Lenin famously said, “There are decades where nothing happens; and weeks where decades happen.” Last week offered a fair approximation of the latter in the world of AI. On Monday, Ed Newton-Rex, the widely respected head of StabilityAI’s audio team, abruptly resigned over a disagreement with the company’s position on the use of copyrighted works to train generative AI models. On Friday, OpenAI even more abruptly sacked its high-profile co-founder and CEO Sam Altman and set a new standard for mangling internal communication and investor relations. And somewhere along the way, Meta reportedly dissolved its Responsible AI team and reassigned its staffers to other units.
The turmoil continued through the weekend. OpenAI president Greg Brockman quit in solidarity with Altman, employees threatened mass resignations and its blindsided investors demanded a restoration and lined up to finance any new AI venture Altman and Brockman might launch. By Saturday evening, talks reportedly were underway between Altman and the company to bring him and his team back into the fold.
On Monday, however, OpenAI’s largest investor Microsoft said Altman and Brockman would join Microsoft to lead a “new advanced AI research team,” whatever that meant.
(Update: As of Tuesday night, OpenAI and Altman had reached an “agreement in principle” for him to return as CEO and the board members that had sacked him were themselves sacked. They will be replaced by former Salesforce CEO Bret Taylor and former Treasury Secretary Larry Summers. Brockman said in a post on X/Twitter that he, too, would be returning to OpenAI but it was unclear whether he will rejoin the board.)
Apart from the StabilityAI case, the conflicts were not directly related to the ongoing controversy around generative AI and copyright. But they could have significant indirect effects on how that controversy unfolds.
For one thing, the sudden moves made a lot of noise. Newton-Rex went very public with his disagreement with the Stable Diffusion-developer, publishing an op-ed in Music Business Worldwide and giving a series of media interviews. The precipitating event that led to his resignation, he confirmed to me in an interview, was Stable Diffusion’s comments to the U.S. Copyright Office in its inquiry into AI and copyright, in which the company baldly declared its view that the use of copyrighted works to train its models is permissible under the fair use doctrine and does not require authorization or remuneration to rights owners. A composer in his own right, Newton-Rex takes strong exception to that view and proudly describes how Stable Diffusion’s music generator that he helped develop was trained on 800,000 fully licensed tracks.
Altman’s sudden defenestration set off near-thermonuclear explosions on Wall Street and Sand Hill, where he has significant ties from his time heading tech startup accelerator Y Combinator. It was also probably noted on Capitol Hill and the Biden Administration where Altman had also nurtured ties through his scrupulously non-confrontational testimony at congressional hearings and private demos for members, and his dutiful appearances at AI-related ceremonial events at the White House.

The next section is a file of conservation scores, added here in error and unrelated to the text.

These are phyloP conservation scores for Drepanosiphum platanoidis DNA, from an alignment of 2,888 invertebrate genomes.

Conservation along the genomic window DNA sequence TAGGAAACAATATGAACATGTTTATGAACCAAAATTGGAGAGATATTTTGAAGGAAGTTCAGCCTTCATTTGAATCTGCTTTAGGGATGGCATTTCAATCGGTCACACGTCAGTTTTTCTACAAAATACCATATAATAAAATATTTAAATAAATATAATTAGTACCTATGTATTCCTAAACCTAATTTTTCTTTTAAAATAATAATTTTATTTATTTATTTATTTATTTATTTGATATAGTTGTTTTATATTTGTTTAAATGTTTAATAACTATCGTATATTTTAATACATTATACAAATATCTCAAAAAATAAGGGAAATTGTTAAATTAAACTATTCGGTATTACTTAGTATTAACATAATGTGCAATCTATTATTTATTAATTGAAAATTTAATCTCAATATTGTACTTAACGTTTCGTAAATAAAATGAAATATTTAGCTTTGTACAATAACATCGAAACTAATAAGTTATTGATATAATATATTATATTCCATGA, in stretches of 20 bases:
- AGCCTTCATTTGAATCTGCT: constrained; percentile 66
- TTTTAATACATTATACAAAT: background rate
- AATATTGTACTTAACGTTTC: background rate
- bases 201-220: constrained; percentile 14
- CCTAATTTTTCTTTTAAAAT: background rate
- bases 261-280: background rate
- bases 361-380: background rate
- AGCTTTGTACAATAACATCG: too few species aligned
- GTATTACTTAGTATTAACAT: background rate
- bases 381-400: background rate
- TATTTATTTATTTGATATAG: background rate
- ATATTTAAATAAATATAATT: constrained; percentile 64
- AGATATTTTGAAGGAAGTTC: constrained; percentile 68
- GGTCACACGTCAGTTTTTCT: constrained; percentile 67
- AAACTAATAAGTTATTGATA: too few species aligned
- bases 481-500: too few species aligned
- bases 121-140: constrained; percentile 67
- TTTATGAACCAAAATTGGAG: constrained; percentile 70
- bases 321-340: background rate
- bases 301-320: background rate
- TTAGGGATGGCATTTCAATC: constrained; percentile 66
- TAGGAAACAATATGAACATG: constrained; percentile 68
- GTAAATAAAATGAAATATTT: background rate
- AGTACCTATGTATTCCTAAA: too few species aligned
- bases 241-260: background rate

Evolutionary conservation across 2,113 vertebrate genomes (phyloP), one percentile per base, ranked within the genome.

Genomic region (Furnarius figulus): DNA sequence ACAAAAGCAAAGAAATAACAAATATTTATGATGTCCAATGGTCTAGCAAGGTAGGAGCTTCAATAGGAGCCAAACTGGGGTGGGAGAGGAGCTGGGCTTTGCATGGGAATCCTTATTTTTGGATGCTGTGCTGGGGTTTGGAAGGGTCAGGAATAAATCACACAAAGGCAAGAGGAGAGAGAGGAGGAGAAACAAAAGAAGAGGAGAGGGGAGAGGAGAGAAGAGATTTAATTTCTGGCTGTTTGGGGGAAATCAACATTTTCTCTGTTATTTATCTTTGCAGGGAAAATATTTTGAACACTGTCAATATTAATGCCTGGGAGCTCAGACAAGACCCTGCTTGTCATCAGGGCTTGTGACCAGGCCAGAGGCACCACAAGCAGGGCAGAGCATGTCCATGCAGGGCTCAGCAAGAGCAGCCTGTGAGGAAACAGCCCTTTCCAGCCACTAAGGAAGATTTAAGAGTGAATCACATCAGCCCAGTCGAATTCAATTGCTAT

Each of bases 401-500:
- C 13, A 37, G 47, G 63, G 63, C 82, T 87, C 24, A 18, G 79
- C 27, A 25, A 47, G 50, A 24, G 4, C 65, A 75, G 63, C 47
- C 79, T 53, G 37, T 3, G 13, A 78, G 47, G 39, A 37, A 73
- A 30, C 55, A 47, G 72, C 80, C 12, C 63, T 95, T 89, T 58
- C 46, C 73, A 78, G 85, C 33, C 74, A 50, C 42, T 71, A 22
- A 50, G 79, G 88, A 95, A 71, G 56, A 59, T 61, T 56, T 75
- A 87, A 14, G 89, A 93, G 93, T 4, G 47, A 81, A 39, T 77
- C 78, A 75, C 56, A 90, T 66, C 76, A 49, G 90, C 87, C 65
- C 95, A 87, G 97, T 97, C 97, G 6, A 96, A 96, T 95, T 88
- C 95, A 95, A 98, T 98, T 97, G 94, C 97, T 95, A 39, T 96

Whether he intended to or not, Newton-Rex could now well find himself being deposed by plaintiff’s counsel in the pending copyright infringement lawsuit against his former employer and perhaps in other similar cases.
OpenAI’s ChatGPT has been at the center of many of the debates around AI and copyright. While Altman had given lip service to working with rights owners on a system for opting out of AI training and other measures, the company is now likely heading into an uncertain period of internal turmoil, with additional resignations possible and the possibility of major changes in its governance and management structure coming. On Monday, the company named Twitch co-founder Emmett Shear as its new CEO, ending Mira Murati’s 48-hour reign. She will now return to her post as chief technology officer, at least for now. (Update: With Altman’s return, Shear will now step aside, ending his own 48-hour reign. If you’re keeping score at home, that’s three different CEOs and four in total in a span of five days.)
For its part, Meta managed to keep its dismantling of its AI safety team mostly quiet. But as news has trickled out, it will no doubt be noted in Europe, where the European Union is grinding away at enacting major safety-focused AI regulation.
Even with Altman’s restoration, OpenAI’s future is uncertain. As of Wednesday morning, it was unclear whether Microsoft, which owns 49% of OpenAI, will also get a seat on the new board. But it emerges from the fracas with a clear claim to the leadership mantle of the AI industry, along with Google. Amazon, which is the largest investor in OpenAI rival Anthropic, and Meta are also racing to close the gap.
In other words, generative AI is rapidly being subsumed into an explicitly commercial contest among incumbent technology giants and likely to become just another pillar of Big Tech’s digital hegemony. And the debate around AI and copyright is in danger of becoming just another battle between rights owners and technology companies, with the usual players arrayed in their usual formations.